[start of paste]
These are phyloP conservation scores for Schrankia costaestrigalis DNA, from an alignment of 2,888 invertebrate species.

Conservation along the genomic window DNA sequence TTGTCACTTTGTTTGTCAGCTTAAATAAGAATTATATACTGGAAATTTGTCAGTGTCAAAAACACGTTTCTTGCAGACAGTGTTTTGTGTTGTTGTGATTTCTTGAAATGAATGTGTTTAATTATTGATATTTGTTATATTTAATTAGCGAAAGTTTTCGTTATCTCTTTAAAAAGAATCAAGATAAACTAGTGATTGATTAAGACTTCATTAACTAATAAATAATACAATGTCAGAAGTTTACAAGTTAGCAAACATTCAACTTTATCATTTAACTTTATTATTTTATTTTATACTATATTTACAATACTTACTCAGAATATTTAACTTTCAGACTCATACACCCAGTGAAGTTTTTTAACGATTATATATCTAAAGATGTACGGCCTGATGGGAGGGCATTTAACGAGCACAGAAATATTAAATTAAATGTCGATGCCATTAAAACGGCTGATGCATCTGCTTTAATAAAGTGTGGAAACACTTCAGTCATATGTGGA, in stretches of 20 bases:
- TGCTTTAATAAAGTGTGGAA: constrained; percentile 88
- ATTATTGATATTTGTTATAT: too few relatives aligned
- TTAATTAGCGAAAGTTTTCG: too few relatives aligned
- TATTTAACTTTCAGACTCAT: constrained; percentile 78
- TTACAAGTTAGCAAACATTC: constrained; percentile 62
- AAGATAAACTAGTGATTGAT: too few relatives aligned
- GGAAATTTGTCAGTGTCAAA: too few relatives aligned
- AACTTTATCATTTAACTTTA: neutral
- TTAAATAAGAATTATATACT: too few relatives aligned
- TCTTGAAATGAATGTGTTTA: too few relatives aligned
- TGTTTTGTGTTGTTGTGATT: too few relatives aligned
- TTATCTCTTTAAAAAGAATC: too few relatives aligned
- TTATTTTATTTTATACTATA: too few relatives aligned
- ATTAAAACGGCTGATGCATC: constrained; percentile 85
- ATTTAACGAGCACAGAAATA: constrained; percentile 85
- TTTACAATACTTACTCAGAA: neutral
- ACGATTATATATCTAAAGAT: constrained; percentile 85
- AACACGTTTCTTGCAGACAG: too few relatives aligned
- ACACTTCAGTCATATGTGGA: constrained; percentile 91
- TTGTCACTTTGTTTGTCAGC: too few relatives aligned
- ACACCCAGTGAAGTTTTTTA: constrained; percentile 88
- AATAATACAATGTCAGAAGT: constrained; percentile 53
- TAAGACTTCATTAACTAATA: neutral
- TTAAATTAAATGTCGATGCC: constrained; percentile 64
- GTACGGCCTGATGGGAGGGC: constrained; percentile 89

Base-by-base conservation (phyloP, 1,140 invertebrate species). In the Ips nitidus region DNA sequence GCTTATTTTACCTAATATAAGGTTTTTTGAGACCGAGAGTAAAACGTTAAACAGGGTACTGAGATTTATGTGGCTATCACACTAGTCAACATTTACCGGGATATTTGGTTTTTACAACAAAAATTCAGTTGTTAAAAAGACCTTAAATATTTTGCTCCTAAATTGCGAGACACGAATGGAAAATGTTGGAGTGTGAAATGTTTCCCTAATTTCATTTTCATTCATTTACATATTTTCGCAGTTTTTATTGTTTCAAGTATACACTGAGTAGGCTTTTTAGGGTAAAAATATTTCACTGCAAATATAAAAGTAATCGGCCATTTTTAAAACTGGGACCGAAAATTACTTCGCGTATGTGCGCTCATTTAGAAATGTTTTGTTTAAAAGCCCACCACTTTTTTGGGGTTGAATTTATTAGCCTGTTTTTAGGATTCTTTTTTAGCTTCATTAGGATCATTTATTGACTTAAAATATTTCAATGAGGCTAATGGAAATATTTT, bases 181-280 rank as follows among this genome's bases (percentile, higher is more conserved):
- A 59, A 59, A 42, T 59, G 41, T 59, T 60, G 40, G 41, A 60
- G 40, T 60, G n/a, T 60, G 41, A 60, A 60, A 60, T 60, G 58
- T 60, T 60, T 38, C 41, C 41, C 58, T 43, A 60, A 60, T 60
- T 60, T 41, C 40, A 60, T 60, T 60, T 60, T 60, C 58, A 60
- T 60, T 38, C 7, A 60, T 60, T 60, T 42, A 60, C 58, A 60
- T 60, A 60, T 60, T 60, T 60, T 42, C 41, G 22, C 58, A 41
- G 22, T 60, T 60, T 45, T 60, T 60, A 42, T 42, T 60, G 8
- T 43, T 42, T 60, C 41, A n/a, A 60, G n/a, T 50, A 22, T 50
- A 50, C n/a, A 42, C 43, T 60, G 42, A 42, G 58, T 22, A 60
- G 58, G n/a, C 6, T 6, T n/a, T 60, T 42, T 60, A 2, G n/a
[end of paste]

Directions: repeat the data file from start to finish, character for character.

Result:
These are phyloP conservation scores for Schrankia costaestrigalis DNA, from an alignment of 2,888 invertebrate species.

Conservation along the genomic window DNA sequence TTGTCACTTTGTTTGTCAGCTTAAATAAGAATTATATACTGGAAATTTGTCAGTGTCAAAAACACGTTTCTTGCAGACAGTGTTTTGTGTTGTTGTGATTTCTTGAAATGAATGTGTTTAATTATTGATATTTGTTATATTTAATTAGCGAAAGTTTTCGTTATCTCTTTAAAAAGAATCAAGATAAACTAGTGATTGATTAAGACTTCATTAACTAATAAATAATACAATGTCAGAAGTTTACAAGTTAGCAAACATTCAACTTTATCATTTAACTTTATTATTTTATTTTATACTATATTTACAATACTTACTCAGAATATTTAACTTTCAGACTCATACACCCAGTGAAGTTTTTTAACGATTATATATCTAAAGATGTACGGCCTGATGGGAGGGCATTTAACGAGCACAGAAATATTAAATTAAATGTCGATGCCATTAAAACGGCTGATGCATCTGCTTTAATAAAGTGTGGAAACACTTCAGTCATATGTGGA, in stretches of 20 bases:
- TGCTTTAATAAAGTGTGGAA: constrained; percentile 88
- ATTATTGATATTTGTTATAT: too few relatives aligned
- TTAATTAGCGAAAGTTTTCG: too few relatives aligned
- TATTTAACTTTCAGACTCAT: constrained; percentile 78
- TTACAAGTTAGCAAACATTC: constrained; percentile 62
- AAGATAAACTAGTGATTGAT: too few relatives aligned
- GGAAATTTGTCAGTGTCAAA: too few relatives aligned
- AACTTTATCATTTAACTTTA: neutral
- TTAAATAAGAATTATATACT: too few relatives aligned
- TCTTGAAATGAATGTGTTTA: too few relatives aligned
- TGTTTTGTGTTGTTGTGATT: too few relatives aligned
- TTATCTCTTTAAAAAGAATC: too few relatives aligned
- TTATTTTATTTTATACTATA: too few relatives aligned
- ATTAAAACGGCTGATGCATC: constrained; percentile 85
- ATTTAACGAGCACAGAAATA: constrained; percentile 85
- TTTACAATACTTACTCAGAA: neutral
- ACGATTATATATCTAAAGAT: constrained; percentile 85
- AACACGTTTCTTGCAGACAG: too few relatives aligned
- ACACTTCAGTCATATGTGGA: constrained; percentile 91
- TTGTCACTTTGTTTGTCAGC: too few relatives aligned
- ACACCCAGTGAAGTTTTTTA: constrained; percentile 88
- AATAATACAATGTCAGAAGT: constrained; percentile 53
- TAAGACTTCATTAACTAATA: neutral
- TTAAATTAAATGTCGATGCC: constrained; percentile 64
- GTACGGCCTGATGGGAGGGC: constrained; percentile 89

Base-by-base conservation (phyloP, 1,140 invertebrate species). In the Ips nitidus region DNA sequence GCTTATTTTACCTAATATAAGGTTTTTTGAGACCGAGAGTAAAACGTTAAACAGGGTACTGAGATTTATGTGGCTATCACACTAGTCAACATTTACCGGGATATTTGGTTTTTACAACAAAAATTCAGTTGTTAAAAAGACCTTAAATATTTTGCTCCTAAATTGCGAGACACGAATGGAAAATGTTGGAGTGTGAAATGTTTCCCTAATTTCATTTTCATTCATTTACATATTTTCGCAGTTTTTATTGTTTCAAGTATACACTGAGTAGGCTTTTTAGGGTAAAAATATTTCACTGCAAATATAAAAGTAATCGGCCATTTTTAAAACTGGGACCGAAAATTACTTCGCGTATGTGCGCTCATTTAGAAATGTTTTGTTTAAAAGCCCACCACTTTTTTGGGGTTGAATTTATTAGCCTGTTTTTAGGATTCTTTTTTAGCTTCATTAGGATCATTTATTGACTTAAAATATTTCAATGAGGCTAATGGAAATATTTT, bases 181-280 rank as follows among this genome's bases (percentile, higher is more conserved):
- A 59, A 59, A 42, T 59, G 41, T 59, T 60, G 40, G 41, A 60
- G 40, T 60, G n/a, T 60, G 41, A 60, A 60, A 60, T 60, G 58
- T 60, T 60, T 38, C 41, C 41, C 58, T 43, A 60, A 60, T 60
- T 60, T 41, C 40, A 60, T 60, T 60, T 60, T 60, C 58, A 60
- T 60, T 38, C 7, A 60, T 60, T 60, T 42, A 60, C 58, A 60
- T 60, A 60, T 60, T 60, T 60, T 42, C 41, G 22, C 58, A 41
- G 22, T 60, T 60, T 45, T 60, T 60, A 42, T 42, T 60, G 8
- T 43, T 42, T 60, C 41, A n/a, A 60, G n/a, T 50, A 22, T 50
- A 50, C n/a, A 42, C 43, T 60, G 42, A 42, G 58, T 22, A 60
- G 58, G n/a, C 6, T 6, T n/a, T 60, T 42, T 60, A 2, G n/a